The Grade Blog

Wednesday, May 28 2014 06:42 PM

Colleagues, friends pay tribute to BC benefactor

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    By Henry A. Barrios / The Californian

    A portrait of Dr. Norman Levan is displayed in front of the Norman Levan Center for Humanities at Bakersfield College. A memorial service was held on the lawn in front of the center to remember and honor the dermatologist and educational philanthropist. Dr. Levan died in his home May 25 at age 98.

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    By Henry A. Barrios / The Californian

    Dr. Carmen Puliafito, dean at University of Southern California's Keck School of Medicine, speaks about his friend, Dr. Norman Levan, during a memorial service held at Bakersfield College Wednesday.

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    By Henry A. Barrios / The Californian

    Many gathered in a tent on the lawn in front of the Norman Levan Center for Humanities at Bakersfield College for a memorial service for dermatologist and educational philanthropist. Dr. Norman Levan, who died in his home May 25. He was 98.

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    By Henry A. Barrios / The Californian

    Paul Jeser, Director of Major Gifts, Medical Center in Jerusalem, speaks about Dr. Norman Levan during a memorial service Wednesday.

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    By Henry A. Barrios / The Californian

    Bakersfield College President Dr. Sonya Christian speaks during a memorial service Wednesday for Dr. Norman Levan.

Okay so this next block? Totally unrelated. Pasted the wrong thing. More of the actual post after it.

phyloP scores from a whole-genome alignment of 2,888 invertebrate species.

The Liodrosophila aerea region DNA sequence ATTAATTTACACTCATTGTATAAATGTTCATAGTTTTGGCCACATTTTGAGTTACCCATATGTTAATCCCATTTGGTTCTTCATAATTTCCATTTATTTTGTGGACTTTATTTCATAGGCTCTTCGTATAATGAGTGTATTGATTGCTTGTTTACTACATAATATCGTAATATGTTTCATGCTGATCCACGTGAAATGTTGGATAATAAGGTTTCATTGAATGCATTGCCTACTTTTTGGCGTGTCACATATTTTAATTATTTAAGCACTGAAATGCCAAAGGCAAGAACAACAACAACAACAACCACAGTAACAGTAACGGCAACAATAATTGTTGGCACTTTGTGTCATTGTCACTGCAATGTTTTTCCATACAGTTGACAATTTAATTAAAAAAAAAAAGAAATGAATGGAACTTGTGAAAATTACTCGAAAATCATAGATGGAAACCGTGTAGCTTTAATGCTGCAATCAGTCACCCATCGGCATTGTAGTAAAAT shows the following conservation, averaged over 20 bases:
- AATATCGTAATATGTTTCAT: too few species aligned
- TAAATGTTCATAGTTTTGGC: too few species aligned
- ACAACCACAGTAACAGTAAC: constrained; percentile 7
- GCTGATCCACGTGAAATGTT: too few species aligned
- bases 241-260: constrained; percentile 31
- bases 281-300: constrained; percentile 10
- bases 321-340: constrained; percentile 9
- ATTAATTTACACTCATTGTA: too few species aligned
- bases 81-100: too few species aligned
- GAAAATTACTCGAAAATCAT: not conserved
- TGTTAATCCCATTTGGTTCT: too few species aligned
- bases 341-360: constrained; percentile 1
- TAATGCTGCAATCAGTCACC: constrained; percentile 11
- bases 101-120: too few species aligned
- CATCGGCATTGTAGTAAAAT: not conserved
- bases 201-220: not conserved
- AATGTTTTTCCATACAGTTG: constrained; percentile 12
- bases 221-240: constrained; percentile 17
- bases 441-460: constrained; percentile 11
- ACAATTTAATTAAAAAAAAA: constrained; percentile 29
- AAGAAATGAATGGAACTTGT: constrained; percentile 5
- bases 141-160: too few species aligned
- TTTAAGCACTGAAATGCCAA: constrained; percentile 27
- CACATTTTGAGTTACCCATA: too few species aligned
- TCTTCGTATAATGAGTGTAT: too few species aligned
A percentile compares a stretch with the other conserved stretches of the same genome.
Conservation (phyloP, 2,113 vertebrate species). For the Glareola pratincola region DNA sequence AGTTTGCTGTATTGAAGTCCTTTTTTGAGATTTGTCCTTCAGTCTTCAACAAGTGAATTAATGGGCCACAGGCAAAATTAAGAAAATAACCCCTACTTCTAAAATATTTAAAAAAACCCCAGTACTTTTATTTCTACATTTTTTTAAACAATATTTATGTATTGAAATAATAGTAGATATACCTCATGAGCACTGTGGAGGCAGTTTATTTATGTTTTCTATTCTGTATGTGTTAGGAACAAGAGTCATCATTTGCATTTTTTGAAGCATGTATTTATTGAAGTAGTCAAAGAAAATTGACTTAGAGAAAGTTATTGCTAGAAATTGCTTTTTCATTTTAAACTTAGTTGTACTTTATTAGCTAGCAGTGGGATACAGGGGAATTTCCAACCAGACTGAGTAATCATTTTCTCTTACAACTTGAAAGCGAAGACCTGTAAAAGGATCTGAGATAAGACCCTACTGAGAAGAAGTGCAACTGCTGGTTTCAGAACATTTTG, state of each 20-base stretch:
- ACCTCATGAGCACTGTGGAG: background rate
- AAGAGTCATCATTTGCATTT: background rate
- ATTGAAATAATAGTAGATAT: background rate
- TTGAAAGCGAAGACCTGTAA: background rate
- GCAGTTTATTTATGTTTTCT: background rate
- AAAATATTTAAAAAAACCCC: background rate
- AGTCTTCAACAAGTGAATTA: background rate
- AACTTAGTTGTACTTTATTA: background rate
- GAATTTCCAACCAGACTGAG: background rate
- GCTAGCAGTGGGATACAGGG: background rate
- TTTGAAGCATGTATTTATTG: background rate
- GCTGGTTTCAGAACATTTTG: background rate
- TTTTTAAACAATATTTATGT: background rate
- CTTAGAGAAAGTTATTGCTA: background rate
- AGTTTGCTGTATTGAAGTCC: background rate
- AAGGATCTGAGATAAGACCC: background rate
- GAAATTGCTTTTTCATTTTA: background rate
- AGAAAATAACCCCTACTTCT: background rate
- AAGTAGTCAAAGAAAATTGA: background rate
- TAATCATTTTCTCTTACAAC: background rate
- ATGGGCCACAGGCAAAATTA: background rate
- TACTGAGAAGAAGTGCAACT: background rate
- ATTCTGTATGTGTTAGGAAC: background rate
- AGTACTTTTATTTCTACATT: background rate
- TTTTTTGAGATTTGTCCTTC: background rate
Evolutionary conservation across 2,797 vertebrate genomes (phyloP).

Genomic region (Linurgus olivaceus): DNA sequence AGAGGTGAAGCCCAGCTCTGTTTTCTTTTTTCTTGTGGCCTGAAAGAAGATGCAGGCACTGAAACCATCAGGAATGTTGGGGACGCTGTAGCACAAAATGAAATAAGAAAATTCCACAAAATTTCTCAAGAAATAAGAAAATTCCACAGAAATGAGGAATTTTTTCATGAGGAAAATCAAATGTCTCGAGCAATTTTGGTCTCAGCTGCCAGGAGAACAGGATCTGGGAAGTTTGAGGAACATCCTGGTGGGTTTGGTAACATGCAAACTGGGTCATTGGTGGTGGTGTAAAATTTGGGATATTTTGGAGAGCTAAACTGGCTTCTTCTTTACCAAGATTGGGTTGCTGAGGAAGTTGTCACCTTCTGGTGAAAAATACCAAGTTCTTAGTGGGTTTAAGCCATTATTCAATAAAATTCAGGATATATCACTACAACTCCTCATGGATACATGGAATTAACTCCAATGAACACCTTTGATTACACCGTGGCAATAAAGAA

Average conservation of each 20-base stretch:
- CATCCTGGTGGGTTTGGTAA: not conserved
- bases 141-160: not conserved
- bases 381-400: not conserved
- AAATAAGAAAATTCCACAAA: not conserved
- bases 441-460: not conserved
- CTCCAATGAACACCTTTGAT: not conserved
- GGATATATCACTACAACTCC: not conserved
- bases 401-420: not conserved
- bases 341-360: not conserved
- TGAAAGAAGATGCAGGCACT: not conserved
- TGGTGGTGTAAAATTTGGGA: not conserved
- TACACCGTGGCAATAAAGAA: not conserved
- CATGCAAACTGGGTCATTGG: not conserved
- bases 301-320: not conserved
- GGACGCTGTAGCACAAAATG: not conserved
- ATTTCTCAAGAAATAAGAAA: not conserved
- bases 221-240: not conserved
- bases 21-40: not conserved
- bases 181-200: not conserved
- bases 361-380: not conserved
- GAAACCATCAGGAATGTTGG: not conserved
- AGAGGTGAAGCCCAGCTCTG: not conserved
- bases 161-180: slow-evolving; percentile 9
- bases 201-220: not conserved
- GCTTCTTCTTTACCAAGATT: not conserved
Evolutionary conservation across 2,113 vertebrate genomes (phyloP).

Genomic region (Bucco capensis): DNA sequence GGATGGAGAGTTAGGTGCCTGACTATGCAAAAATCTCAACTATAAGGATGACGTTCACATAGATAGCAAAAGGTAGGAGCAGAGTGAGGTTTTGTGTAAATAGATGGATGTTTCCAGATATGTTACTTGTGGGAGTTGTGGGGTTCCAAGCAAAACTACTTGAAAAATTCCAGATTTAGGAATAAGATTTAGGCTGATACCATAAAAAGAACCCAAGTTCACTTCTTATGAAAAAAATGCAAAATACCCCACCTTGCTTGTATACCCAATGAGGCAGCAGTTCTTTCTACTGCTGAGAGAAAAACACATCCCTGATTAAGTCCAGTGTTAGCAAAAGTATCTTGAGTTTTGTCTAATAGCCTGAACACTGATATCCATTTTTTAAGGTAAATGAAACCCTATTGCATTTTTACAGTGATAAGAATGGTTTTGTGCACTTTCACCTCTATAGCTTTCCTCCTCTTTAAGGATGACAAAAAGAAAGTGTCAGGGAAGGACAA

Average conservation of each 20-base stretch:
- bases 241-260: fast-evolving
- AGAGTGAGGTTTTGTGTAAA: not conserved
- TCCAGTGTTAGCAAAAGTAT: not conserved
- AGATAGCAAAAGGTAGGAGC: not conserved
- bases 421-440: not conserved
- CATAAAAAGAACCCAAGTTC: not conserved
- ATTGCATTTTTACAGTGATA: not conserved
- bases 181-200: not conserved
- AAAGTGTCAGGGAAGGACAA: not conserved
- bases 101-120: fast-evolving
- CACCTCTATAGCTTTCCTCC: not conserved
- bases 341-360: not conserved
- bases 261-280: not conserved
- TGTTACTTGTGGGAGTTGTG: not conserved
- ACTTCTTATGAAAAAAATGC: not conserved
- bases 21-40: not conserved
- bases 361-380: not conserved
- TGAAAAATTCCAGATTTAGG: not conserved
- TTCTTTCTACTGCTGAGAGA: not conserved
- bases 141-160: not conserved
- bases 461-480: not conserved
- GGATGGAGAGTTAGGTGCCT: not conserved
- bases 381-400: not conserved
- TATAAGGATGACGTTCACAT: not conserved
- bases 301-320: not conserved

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    By Henry A. Barrios / The Californian

    Charles Collins, son of former Bakersfield College President John Collins, who was a good friend of Dr. Norman Levan, tells a story about his father and Dr. Levan during a memorial service for Dr. Levan Wednesday at Bakersfield College.

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    By Henry A. Barrios / The Californian

    Victoria Mora from St. Johns' College, Santa Fe, New Mexico, speaks during a memorial service Wednesday for Dr. Norman Levan at Bakersfield College.

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    By Henry A. Barrios / The Californian

    Bakersfield College's Mike Stepanovich tells a story about going to lunch with Dr. Norman Levan, during a memorial service for Dr. Levan Wednesday held at Bakersfield College.

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    By Henry A. Barrios / The Californian

    With a smile and tears in her eyes, Lisa Roberson tells people at the memorial service for Dr. Norman Levan about the caregivers for Dr. Levan and the joy they had caring for and being with him. Dr. Norman Levan, who was a dermatologist, educational philanthropist and a friend to many, died in his home May 25 at age 98.

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    By Henry A. Barrios / The Californian

    Mary K. Shell speaks at Dr. Norman Levan's memorial service held at Bakersfield College Wednesday. Mary K. and her husband Joe Shell were good friends of Dr. Norman Levan.

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    By Henry A. Barrios / The Californian

    A memorial service was held at Bakersfield College Wednesday for Dr. Norman Levan, who donated the Norman Levan Center For The Humanities at the college. Dr. Norman Levan, who was a dermatologist, educational philanthropist and a friend to many, died in his home May 25 at age 98.